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Ar Drone Kinect Control


This project follows the development of a natural user interface for controlling a Parrot 2.0 AR Drone using body gestures with a Microsoft Kinect (v1). Through this document I will share the different techniques used in the gesture recognition task and implementation. This project was made some time ago, but finally took the time to publish it here, I started the project first as a hobby, but later new team members added, thanks to all of them for all the help with tests and documentation. (Which I attach at the end)


*NI Labview ≥ 2012

*Parrot AR Drone 2.0

*Microsoft / Xbox Kinect V1, and Microsoft Kinect SDK (

*Toolkits (Credits to their respective developers):

  • Kinesthesia Toolkit for Microsoft Kinect v1.0.0.5 by University of Leeds.
  • AR Drone Toolkit v0.1.0.34 by LVH.

The challenges of gesture recognition.

The main challenge found when trying to make a body gestural interaction interface, is to select which are going to be the movements or patterns you are going to use. First they have to be easy and natural actions to the body, and moreover, you need to be able to detect them with all kind of body complexities. With this I refer to a problem found commonly when smaller or taller people than the average (i.e kids) tried to use the system, it would be hard for them to execute a good control.

As the gestures selected for the control are the following:

*Takeoff: Both hands to the front of the chest, fully extended.

*Emergency stop: Both hands at the head.

*Landing: Take drone to low position and stay still.

*Flight control was made to resemble the control used in the Parrot app, with the two joysticks in which right hand would control pitch and roll, and left hand controls yaw and altitude.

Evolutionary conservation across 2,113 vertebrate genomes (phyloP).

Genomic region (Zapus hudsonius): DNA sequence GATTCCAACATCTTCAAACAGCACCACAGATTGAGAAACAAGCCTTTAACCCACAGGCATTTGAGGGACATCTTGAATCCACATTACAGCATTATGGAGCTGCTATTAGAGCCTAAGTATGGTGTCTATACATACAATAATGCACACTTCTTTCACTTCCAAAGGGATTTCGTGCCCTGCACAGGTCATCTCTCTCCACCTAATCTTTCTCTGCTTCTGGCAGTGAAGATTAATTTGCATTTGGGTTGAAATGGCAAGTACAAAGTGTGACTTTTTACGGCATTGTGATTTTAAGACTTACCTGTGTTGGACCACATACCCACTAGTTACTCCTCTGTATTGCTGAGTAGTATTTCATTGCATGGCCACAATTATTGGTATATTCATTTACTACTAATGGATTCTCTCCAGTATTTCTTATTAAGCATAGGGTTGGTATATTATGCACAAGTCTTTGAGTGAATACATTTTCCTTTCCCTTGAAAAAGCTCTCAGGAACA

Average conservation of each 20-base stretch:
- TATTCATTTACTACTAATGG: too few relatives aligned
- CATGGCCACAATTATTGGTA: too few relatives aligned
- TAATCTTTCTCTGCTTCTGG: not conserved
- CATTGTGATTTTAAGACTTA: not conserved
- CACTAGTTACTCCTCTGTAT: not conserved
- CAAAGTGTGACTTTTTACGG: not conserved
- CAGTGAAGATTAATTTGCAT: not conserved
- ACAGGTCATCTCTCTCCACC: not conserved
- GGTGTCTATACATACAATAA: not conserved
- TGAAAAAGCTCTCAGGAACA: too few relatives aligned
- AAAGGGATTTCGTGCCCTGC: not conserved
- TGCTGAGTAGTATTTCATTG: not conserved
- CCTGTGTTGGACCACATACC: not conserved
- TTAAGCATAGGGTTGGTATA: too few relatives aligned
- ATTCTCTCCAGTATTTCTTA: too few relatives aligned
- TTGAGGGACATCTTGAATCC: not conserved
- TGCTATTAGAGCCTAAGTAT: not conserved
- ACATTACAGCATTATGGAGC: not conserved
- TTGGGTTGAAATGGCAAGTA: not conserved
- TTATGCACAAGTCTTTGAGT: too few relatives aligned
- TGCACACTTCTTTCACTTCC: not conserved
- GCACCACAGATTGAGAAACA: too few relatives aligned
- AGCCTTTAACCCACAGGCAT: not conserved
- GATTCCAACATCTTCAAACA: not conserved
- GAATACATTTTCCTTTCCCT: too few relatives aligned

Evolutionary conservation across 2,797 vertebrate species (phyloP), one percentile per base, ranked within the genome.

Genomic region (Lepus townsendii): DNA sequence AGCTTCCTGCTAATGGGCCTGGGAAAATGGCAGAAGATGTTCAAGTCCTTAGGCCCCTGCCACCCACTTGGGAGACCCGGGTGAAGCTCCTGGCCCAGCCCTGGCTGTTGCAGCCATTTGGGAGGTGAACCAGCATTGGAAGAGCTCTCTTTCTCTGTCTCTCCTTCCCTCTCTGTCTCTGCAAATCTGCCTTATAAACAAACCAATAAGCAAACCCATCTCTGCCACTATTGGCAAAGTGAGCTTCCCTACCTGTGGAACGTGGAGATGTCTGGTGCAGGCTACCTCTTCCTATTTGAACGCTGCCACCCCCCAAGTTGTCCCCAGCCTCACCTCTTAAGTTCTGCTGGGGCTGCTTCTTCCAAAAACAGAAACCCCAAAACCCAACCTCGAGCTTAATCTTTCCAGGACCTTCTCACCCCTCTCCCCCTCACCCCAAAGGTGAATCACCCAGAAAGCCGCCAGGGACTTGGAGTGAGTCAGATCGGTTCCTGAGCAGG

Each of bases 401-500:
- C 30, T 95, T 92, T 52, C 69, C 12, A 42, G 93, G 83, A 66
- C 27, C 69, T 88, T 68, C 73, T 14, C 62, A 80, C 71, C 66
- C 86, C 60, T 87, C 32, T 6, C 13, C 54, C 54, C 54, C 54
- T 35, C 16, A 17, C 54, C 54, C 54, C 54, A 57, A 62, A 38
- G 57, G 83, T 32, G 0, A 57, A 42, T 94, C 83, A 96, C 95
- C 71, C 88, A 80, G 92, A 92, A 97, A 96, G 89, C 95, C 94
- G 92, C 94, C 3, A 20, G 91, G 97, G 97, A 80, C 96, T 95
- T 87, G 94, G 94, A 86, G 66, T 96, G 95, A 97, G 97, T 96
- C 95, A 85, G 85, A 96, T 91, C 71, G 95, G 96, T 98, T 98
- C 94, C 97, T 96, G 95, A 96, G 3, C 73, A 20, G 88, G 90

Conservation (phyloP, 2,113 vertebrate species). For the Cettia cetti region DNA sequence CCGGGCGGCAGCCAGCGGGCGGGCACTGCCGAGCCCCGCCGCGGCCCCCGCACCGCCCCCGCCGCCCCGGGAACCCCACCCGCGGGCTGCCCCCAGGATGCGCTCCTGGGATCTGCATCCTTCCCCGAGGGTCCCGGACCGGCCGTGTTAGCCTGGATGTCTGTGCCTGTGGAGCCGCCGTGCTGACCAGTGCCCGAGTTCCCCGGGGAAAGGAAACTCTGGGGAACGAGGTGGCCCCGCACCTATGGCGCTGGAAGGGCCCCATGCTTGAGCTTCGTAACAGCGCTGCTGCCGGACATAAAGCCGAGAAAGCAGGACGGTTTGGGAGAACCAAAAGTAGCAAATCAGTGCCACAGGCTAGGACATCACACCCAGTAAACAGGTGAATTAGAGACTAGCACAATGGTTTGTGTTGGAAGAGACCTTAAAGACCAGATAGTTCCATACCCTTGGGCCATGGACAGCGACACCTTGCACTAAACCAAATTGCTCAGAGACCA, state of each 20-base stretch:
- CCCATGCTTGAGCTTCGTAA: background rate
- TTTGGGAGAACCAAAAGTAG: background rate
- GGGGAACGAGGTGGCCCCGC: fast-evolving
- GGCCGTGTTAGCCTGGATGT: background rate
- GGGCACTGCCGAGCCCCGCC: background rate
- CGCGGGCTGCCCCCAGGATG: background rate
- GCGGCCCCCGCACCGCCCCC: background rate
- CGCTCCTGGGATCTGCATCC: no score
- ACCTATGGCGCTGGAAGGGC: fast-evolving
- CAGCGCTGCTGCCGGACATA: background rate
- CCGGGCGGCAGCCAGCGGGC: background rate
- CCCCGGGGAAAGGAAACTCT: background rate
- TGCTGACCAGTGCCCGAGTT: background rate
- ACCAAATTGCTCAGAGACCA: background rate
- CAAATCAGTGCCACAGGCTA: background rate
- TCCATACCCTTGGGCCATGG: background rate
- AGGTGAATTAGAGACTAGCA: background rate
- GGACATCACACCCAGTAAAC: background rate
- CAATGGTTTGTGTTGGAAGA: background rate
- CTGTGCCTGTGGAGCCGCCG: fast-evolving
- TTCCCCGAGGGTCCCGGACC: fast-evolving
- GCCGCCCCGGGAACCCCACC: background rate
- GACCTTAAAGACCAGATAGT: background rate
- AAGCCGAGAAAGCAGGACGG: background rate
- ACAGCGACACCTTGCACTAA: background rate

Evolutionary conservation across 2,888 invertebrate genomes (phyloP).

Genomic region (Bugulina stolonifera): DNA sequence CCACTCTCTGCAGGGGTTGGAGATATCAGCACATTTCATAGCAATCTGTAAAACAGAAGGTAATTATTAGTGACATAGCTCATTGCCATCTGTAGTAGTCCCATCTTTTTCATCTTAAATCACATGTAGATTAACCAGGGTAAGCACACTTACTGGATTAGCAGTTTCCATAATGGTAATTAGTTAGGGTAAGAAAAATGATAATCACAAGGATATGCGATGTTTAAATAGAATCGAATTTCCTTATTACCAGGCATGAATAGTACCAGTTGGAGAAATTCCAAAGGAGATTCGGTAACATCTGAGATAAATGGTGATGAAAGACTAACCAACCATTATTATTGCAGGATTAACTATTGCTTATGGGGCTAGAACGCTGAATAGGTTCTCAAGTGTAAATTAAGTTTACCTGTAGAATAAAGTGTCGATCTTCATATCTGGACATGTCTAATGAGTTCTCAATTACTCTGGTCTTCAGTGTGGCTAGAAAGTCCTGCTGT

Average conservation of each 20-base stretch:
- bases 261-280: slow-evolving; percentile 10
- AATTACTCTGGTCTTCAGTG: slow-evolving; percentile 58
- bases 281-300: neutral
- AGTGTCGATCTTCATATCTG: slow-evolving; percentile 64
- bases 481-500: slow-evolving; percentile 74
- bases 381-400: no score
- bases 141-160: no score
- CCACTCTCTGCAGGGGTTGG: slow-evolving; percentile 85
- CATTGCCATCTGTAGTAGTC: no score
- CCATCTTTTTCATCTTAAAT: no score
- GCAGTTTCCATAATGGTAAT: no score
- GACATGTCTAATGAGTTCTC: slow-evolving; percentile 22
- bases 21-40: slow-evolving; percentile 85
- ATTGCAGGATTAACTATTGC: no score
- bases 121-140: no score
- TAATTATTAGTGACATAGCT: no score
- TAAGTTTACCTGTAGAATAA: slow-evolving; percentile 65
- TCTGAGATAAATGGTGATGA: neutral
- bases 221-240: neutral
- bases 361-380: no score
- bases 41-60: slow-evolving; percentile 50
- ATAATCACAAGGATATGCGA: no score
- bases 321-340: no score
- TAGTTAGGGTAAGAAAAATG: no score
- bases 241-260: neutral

Fig. 1. Working area for gesture detection. (Note the colors inverted to match left & right hand of the user with left and right joystick in the app)


Fig 2. Reference for roll, pitch and yaw movements.

Readings normalization.

In order to avoid problems when little or tall people used the control system, a coordinate normalization was proposed using the distance from the head to the hip of the user and all further measurements would be divided by this distance to be just a proportion of the height of the person, and not to take absolute coordinates. To detect the desired gesture, a simple subtraction was made between the distance of the hand of the user and his/her shoulders.

After taking some measurements of the minimum and maximum distances made by a natural extension of the arms, the following mean values were found.


So with this, an active region of gesture detection was made as shown in the next figure by the blue surface. Be aware that outside of that region, no signal would be send to the drone for safety reasons. This also applies to Z axis, so that you need to have your hands extended to the front in order to take control.


Figure 3. Normalized active region.

Sending commands.

The first approach to control the drone was to send velocities proportional to how far your hand was extended. This is still documented in the attached documentation, but was later found to be better to just have an ON-OFF control with a limited max velocity. Explanation on how the program works can also be found there. (Btw, the document is still in Spanish –since I´m from México-, I’ll try to upload an English version later)


As mentioned before, you´ll need to have all the previous requirements. There´s also a document attached – “Labview changes”- which explains almost step by step how to install and run the program. If you´re new to this, I would recommend running first the examples of each toolkit run separately to ensure they work correctly… and if you are not that new, well it´s also good to try first.

Actually a good hint, when working with the drone, I found it easier to manually configure the network settings to stablish the Wi-Fi connection.


Figure 4. TCP/IP settings for AR Drone connection.

Further work.

Well this is now actually previous work, on which on the same drone an EEG – mind control system was implemented using an Epoc Emotiv+ Headset in LV. There were found some usable results controlling up to four movements of the drone, but there are still many things left to work around.

Any help you need or problems you found, don´t hesitate in posting here of mail me at